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Grigsby, Leslie B. (Leslie Brown) / The Longridge collection of English slipware and delftware. Delftware
Volume 2 (2000)

Glossary,   pp. 492-493


Page 493

 
Slip casting: Forming an object by casting slip 
   into a porous mold, usually made of plaster. 
   Slip-casting clays must remain in suspen- 
   sion but should not contain enough water 
   to saturate the mold too deeply. 
Slip trailing: Ornament created by applying 
   slip (see above) through a vessel mounted 
   with one or more nozzles. 
Slipware: Earthenware decorated with slip (see 
   above) of a contrasting color. 
Stoneware: A ceramic body that is dense, fairly 
   highly vitrified, nonporous, and typically 
   fired at temperatures in excess of 1100' C. 
   Depending on the added colorants, the body 
   can range firom pale buff to a variety of col- 
   ors or black. 
Throwing: A process used for tbrning a pot 
    on the potter's wheel. Throwing clays differ 
    in "tooth" from those used for casting and 
    must not be so plastic that they collapse 
    after shaping. 
Tin glaze: Lead glaze made an opaque white 
    by adding tin oxide. Tin glaze was used to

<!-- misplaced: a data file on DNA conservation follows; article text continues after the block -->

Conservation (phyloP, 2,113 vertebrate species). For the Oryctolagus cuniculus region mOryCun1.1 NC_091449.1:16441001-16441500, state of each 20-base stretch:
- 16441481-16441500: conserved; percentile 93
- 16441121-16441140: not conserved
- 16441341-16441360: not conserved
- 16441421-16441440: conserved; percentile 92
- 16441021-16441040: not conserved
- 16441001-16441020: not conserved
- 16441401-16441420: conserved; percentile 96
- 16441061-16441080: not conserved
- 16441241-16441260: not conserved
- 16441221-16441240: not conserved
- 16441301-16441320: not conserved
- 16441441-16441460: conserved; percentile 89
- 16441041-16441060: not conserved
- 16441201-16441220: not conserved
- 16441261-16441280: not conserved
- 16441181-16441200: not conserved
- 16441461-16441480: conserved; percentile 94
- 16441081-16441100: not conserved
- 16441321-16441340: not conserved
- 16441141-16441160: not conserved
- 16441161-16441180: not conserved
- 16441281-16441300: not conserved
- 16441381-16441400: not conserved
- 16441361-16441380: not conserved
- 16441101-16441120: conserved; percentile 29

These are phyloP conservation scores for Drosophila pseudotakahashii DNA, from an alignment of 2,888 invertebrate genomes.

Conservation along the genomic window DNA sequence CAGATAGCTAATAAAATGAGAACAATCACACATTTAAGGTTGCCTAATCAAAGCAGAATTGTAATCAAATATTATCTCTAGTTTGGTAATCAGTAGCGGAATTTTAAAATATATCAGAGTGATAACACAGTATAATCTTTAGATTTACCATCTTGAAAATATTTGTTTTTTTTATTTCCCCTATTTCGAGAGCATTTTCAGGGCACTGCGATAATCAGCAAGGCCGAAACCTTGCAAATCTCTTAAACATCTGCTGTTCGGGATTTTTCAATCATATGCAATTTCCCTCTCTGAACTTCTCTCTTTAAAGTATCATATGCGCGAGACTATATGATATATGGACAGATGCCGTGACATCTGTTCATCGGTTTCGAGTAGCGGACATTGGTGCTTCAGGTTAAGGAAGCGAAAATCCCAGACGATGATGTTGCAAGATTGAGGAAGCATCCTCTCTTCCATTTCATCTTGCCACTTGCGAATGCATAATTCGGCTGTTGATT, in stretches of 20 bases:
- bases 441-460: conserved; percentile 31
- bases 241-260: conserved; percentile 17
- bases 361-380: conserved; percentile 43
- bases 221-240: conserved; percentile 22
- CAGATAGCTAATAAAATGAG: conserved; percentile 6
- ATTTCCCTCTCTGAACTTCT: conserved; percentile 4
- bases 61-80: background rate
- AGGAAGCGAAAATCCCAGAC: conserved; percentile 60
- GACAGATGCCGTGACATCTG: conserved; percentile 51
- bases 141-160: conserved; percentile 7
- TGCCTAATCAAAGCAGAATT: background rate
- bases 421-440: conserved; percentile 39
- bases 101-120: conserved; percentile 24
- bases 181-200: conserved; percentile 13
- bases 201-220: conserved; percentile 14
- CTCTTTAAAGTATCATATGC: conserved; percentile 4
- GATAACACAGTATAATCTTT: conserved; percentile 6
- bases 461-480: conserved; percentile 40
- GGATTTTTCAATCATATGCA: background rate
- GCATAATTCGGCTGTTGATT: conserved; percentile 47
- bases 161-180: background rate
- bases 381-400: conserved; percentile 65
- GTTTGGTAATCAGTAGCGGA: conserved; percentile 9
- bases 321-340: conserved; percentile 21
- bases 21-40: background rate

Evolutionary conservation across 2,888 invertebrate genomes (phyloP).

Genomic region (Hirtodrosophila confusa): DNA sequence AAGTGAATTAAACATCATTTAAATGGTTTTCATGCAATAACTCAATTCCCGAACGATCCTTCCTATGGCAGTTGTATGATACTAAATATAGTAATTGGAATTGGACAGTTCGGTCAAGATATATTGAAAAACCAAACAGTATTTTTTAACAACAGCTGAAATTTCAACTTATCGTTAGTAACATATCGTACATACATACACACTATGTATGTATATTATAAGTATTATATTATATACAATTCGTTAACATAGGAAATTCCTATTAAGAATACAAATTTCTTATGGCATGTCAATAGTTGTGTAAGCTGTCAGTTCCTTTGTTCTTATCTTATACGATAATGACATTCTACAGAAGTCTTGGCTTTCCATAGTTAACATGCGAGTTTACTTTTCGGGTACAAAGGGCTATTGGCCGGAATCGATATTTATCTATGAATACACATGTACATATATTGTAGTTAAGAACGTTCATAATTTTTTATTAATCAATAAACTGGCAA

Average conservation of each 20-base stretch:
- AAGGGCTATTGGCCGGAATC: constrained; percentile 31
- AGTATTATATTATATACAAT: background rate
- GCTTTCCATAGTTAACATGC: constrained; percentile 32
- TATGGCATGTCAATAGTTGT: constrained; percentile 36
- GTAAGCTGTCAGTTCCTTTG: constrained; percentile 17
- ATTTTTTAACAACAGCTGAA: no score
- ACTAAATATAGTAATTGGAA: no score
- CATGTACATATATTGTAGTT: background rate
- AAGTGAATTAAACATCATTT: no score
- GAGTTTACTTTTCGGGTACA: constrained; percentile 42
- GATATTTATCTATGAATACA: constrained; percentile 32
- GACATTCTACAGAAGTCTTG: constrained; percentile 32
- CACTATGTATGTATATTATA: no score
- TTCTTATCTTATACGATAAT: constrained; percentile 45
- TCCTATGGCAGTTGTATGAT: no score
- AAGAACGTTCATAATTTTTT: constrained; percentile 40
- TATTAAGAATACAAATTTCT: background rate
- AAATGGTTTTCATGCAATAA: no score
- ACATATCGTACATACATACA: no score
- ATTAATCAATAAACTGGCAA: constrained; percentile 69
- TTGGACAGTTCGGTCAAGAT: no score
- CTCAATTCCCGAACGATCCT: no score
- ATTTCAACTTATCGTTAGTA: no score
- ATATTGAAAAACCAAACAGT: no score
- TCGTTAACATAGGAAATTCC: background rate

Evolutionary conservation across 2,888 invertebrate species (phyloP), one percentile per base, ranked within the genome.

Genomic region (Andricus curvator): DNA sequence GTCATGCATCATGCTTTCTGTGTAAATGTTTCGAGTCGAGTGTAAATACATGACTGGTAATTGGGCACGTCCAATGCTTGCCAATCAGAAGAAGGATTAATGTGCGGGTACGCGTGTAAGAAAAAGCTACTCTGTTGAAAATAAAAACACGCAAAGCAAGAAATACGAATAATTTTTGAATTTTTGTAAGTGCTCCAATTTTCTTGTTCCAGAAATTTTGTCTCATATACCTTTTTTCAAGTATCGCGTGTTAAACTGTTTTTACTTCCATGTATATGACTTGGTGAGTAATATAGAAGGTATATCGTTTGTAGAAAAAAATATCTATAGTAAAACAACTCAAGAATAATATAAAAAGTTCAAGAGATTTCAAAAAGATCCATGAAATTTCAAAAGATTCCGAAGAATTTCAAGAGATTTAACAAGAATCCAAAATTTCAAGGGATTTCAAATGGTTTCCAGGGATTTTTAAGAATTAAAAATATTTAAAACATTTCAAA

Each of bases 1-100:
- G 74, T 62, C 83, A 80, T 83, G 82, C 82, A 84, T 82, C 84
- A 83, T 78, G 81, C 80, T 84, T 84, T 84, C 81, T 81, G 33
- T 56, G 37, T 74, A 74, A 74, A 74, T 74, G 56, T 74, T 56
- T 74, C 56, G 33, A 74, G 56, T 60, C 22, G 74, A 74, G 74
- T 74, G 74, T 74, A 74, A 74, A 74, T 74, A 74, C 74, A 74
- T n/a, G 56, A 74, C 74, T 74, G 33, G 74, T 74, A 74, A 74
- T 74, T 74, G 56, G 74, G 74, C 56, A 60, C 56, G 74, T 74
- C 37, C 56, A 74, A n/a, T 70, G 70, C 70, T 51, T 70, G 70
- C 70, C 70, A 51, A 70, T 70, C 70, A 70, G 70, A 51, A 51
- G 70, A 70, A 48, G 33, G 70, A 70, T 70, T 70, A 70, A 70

imitate the appearance of porcelain on 
    earthenwares known as delftware, faience, 
    and maiolica (see above). 
 Turning: The creation of usually horizontal 
    banding by rotating a leather-hard (mostly 
    dried), unfired clay body on a lathe or a 
    wheel and carving it with a sharp tool. 
 Underglaze or in glaze decoration: Colored 
    ornament applied to an unfired or once- 
    fired (biscuit) clay body before firing the 
    glaze. 
 Vitrification: The process of raising the tem- 
    perature of most clays above about 800t C., 
    causing the body to begin to melt or fuse. 
    When cooled, the melted material becomes 
    glasslike, or vitrtfied. The high iron oxide 
    content of common red clays causes them 
    to begin to vitrily at lower temperatures; 
    comparatively iron-flee clays such as those 
    used fbr porcelain have a much higher vitri- 
    ficatioi point. Vitrification bonds the body 
    together and makes it less porous. Earthen- 
    ware is least highly vitrified and remains 
    porous. Stoneware is highly vitrified and 
    impervious to flutis. Porcelain is the most 
    vitrified: its typically low iron content pro- 
    duces the ware's characteristic white, 
    translucent body. 
 Waster: U sually a ceramic that was damaged 
     in or did not survive the firing process. 
     Wasters commonly are fbund at pottery- 
     making sites and are used as aids in identi- 
     lying intact pottery friom the lactories at 
     those sites. 
The Longridge Collection 493 


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